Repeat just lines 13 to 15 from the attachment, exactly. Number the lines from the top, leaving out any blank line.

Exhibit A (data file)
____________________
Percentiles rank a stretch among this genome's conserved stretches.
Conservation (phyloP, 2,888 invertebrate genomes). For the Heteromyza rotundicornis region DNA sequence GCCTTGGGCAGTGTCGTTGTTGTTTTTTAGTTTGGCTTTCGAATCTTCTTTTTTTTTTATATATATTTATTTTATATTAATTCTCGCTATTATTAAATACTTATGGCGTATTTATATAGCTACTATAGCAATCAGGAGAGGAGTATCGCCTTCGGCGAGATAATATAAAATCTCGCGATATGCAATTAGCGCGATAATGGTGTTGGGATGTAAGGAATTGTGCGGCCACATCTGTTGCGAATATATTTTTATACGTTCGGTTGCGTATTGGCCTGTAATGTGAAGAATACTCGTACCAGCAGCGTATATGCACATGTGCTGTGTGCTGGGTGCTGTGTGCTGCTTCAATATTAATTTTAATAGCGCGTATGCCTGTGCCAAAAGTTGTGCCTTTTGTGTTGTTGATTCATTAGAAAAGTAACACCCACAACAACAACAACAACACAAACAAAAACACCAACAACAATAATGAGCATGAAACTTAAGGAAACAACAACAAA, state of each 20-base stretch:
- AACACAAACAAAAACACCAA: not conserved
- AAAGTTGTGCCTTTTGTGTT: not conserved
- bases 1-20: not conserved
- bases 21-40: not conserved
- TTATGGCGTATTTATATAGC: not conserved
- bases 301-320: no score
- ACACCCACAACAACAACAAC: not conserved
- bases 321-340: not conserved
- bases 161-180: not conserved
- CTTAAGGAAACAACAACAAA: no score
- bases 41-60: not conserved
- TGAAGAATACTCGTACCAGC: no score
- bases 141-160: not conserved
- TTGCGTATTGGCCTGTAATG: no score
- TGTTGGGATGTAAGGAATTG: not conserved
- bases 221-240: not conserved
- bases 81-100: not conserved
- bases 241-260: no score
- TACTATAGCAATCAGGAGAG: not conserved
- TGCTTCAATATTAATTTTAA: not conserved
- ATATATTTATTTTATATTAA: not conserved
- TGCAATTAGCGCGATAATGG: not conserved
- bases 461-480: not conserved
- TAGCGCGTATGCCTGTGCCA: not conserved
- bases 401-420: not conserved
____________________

- bases 41-60: not conserved
- TGAAGAATACTCGTACCAGC: no score
- bases 141-160: not conserved